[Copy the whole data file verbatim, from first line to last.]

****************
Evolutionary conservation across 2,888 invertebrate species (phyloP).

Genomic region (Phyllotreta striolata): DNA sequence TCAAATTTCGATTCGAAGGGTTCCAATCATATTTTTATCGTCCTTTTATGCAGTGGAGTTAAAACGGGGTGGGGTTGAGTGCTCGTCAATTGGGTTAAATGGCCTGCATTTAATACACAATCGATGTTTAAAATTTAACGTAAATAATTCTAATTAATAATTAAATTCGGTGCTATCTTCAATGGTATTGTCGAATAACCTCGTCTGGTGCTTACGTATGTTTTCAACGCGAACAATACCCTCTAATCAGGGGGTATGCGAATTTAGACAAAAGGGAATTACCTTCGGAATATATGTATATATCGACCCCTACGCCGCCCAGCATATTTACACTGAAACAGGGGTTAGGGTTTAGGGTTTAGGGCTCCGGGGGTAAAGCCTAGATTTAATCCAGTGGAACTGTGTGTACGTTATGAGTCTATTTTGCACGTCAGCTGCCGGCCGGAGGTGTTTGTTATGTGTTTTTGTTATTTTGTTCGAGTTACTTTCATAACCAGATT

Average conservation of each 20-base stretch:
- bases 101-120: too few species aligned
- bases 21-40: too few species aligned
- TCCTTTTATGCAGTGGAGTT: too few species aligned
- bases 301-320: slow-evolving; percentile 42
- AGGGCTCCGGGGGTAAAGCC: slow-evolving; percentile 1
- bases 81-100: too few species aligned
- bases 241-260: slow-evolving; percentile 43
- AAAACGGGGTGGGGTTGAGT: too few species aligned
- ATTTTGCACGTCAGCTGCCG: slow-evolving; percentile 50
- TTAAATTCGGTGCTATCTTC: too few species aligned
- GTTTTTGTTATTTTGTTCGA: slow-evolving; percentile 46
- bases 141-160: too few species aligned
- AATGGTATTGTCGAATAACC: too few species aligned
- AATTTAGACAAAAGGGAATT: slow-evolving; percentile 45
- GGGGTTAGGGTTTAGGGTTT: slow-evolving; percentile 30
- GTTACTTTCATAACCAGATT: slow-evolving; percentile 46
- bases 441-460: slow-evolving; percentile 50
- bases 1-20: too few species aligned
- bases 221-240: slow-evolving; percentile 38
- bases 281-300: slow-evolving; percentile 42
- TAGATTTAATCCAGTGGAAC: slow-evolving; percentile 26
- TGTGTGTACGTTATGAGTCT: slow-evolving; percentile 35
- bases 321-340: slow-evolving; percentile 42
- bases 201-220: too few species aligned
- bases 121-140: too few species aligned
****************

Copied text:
Evolutionary conservation across 2,888 invertebrate species (phyloP).

Genomic region (Phyllotreta striolata): DNA sequence TCAAATTTCGATTCGAAGGGTTCCAATCATATTTTTATCGTCCTTTTATGCAGTGGAGTTAAAACGGGGTGGGGTTGAGTGCTCGTCAATTGGGTTAAATGGCCTGCATTTAATACACAATCGATGTTTAAAATTTAACGTAAATAATTCTAATTAATAATTAAATTCGGTGCTATCTTCAATGGTATTGTCGAATAACCTCGTCTGGTGCTTACGTATGTTTTCAACGCGAACAATACCCTCTAATCAGGGGGTATGCGAATTTAGACAAAAGGGAATTACCTTCGGAATATATGTATATATCGACCCCTACGCCGCCCAGCATATTTACACTGAAACAGGGGTTAGGGTTTAGGGTTTAGGGCTCCGGGGGTAAAGCCTAGATTTAATCCAGTGGAACTGTGTGTACGTTATGAGTCTATTTTGCACGTCAGCTGCCGGCCGGAGGTGTTTGTTATGTGTTTTTGTTATTTTGTTCGAGTTACTTTCATAACCAGATT

Average conservation of each 20-base stretch:
- bases 101-120: too few species aligned
- bases 21-40: too few species aligned
- TCCTTTTATGCAGTGGAGTT: too few species aligned
- bases 301-320: slow-evolving; percentile 42
- AGGGCTCCGGGGGTAAAGCC: slow-evolving; percentile 1
- bases 81-100: too few species aligned
- bases 241-260: slow-evolving; percentile 43
- AAAACGGGGTGGGGTTGAGT: too few species aligned
- ATTTTGCACGTCAGCTGCCG: slow-evolving; percentile 50
- TTAAATTCGGTGCTATCTTC: too few species aligned
- GTTTTTGTTATTTTGTTCGA: slow-evolving; percentile 46
- bases 141-160: too few species aligned
- AATGGTATTGTCGAATAACC: too few species aligned
- AATTTAGACAAAAGGGAATT: slow-evolving; percentile 45
- GGGGTTAGGGTTTAGGGTTT: slow-evolving; percentile 30
- GTTACTTTCATAACCAGATT: slow-evolving; percentile 46
- bases 441-460: slow-evolving; percentile 50
- bases 1-20: too few species aligned
- bases 221-240: slow-evolving; percentile 38
- bases 281-300: slow-evolving; percentile 42
- TAGATTTAATCCAGTGGAAC: slow-evolving; percentile 26
- TGTGTGTACGTTATGAGTCT: slow-evolving; percentile 35
- bases 321-340: slow-evolving; percentile 42
- bases 201-220: too few species aligned
- bases 121-140: too few species aligned